For day 165 of 365 Days Wild I visited Langford Lowfields Nature Reserve in the company of my Mum, Millie Thom. It was a lovely place for a morning walk. Situated in a village not far from our own, it’s practically on our doorstep. Despite this, we have never actually been inside its bounds – though we have discovered entrances to it during other walks.
The Langford Lowfields Nature Reserve is a former sand and gravel quarry site in the Trent River Valley that has since been flooded to create new wetland habitats. Transformation began in 1989 and since then it has undergone a long-term transition to become a major East Midlands RSPB reserve. Public access has been possible since 2017.
The site is managed by the RSPB in partnership with Tarmac and is a flagship program to showcase how wetland habitats can be created on a large scale. There are already 35 hectares of developing reedbeds, making it the largest reedbed habitat in the East Midlands, plus wildflower-rich meadows, areas of scrub, and a mature woodland. Quarrying continues in the area, continually adding new wetlands as work moves on. Another 35ha of wetland habitat was added to the site in 2017 and 2018 as former pits were flooded. Over the next few years these will succeed into reedbeds, perfect for wading birds. Ultimately, once all of the quarrying work in the area is complete, it is estimated that the reserve will be approximately 170ha in size.
Wildlife highlights from the reserve include bitterns, brown hares, bearded tits, marsh harriers, avocets, and wintering wildfowl, as well as mumurations of starlings. There’s a frequently updated board at the entrance that tells you what you might be able to spot.
If you fancy paying to visit Langford Lowfields Nature Reserve, access is from Cottage Lane in the Nottinghamshire village of Collingham. The postcode for your satnav is NG23 7RF. It is open from dawn until dusk all year round and entrance is free, though a parking donation of £1 for less than 2 hours or £2 for more than 2 hours is suggested. There is a public footpath from the car park that passes through the woodland and along the boundary path. Once you are within the reserve there are several different paths that you could follow depending on how energetic you’re feeling. The Langford Lowfields trail is 4.5 miles in length, the North Trail is 1.5 miles, and the Cromwell Trail is 1 mile. Alternatively, if you’re wanting a longer walk you could also join the Trent Valley Way, a footpath that follows the course of the River Trent along its entire 166 mile length. Whilst cycling is not permitted past the Beach Hut near the entrance to the reserve, the Sustrans 64 cycling trail, that connects Nottingham with Lincoln, is also accessible nearby.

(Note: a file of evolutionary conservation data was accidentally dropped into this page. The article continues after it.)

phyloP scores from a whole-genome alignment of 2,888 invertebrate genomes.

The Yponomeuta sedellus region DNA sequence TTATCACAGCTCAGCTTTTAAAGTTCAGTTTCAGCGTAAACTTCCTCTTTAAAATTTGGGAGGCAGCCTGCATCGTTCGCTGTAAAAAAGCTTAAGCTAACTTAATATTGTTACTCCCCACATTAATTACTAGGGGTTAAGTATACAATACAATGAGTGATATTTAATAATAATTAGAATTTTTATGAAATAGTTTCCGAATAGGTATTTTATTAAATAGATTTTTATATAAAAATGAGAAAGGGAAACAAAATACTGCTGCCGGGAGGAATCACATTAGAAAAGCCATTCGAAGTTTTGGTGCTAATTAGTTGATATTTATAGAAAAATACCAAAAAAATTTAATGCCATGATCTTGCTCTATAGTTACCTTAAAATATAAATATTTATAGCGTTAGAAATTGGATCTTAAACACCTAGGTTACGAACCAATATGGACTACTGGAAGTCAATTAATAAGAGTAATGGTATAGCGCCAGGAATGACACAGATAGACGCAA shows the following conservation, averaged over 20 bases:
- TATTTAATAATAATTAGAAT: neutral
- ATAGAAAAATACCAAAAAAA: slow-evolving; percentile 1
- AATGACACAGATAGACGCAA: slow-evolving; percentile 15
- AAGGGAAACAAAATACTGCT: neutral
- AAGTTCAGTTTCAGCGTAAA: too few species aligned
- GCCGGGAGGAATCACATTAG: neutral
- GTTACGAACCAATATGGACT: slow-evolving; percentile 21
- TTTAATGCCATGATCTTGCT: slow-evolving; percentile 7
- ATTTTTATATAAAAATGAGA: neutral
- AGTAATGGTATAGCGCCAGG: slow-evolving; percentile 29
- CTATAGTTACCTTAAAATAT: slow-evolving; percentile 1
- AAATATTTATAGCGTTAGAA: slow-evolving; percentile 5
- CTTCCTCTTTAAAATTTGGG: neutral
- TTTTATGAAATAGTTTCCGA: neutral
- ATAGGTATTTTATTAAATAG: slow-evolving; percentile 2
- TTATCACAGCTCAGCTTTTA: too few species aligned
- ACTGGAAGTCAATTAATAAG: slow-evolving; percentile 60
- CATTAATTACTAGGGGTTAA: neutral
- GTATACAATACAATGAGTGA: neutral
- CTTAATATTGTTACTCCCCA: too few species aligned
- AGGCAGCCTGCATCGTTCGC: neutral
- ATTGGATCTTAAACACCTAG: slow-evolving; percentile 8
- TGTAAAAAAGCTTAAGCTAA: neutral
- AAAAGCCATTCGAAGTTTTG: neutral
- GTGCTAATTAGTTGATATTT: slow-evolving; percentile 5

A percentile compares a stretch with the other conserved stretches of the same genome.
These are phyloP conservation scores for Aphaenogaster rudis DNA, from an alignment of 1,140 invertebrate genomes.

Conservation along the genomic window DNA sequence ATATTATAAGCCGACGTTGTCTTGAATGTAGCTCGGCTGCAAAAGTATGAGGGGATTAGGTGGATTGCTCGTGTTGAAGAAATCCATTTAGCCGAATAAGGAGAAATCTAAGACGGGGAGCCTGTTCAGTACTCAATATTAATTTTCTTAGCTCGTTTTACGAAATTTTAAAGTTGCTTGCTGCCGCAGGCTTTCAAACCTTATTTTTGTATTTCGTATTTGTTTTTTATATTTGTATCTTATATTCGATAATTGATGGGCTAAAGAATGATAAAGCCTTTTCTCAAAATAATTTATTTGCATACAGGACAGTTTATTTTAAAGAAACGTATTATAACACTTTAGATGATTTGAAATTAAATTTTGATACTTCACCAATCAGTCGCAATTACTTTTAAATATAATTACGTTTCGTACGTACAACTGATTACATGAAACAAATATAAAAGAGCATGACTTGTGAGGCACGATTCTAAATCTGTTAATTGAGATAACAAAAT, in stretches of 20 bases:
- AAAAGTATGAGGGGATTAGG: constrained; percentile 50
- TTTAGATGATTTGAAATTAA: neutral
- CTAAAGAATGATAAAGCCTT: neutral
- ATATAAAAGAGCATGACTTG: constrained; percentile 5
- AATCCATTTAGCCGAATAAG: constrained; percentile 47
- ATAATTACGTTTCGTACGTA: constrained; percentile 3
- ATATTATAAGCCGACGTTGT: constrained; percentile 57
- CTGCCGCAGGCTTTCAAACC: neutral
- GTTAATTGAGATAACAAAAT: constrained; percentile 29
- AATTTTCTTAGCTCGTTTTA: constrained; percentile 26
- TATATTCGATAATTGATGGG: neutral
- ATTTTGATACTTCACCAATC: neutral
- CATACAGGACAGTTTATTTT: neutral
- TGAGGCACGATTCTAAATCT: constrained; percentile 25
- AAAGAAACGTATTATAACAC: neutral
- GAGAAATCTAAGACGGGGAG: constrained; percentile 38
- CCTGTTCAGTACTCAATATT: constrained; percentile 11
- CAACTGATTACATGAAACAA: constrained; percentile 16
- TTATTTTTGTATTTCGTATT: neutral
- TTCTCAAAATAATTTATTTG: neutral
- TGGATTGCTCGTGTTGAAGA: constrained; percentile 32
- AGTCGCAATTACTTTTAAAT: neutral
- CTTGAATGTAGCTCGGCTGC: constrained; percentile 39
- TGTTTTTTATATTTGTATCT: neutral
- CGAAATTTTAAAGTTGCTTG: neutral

During non-covid times you can hire pond dipping equipment from the Beach Hut – perfect for if you have little ones who you’re introducing to nature. There’s also a fascinating bug hotel.
Of you’d like to know more about Langford Lowfields Nature Reserve you can check out the RSPB website here.
Are there any nature reserves local to you that you like to visit? Let me know in the comments below.
2 thoughts on “A Visit to Langford Lowfields”
We are very close to Attenborough Reserve, it is 226 hectares. We don’t visit often enough. Must change that!
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I’ve thought about visiting the Attenborough Reserve. We’re not that far away from it, really, but there are always other reserves even closer that we haven’t been to yet! Maybe someday I’ll actually get out to it.
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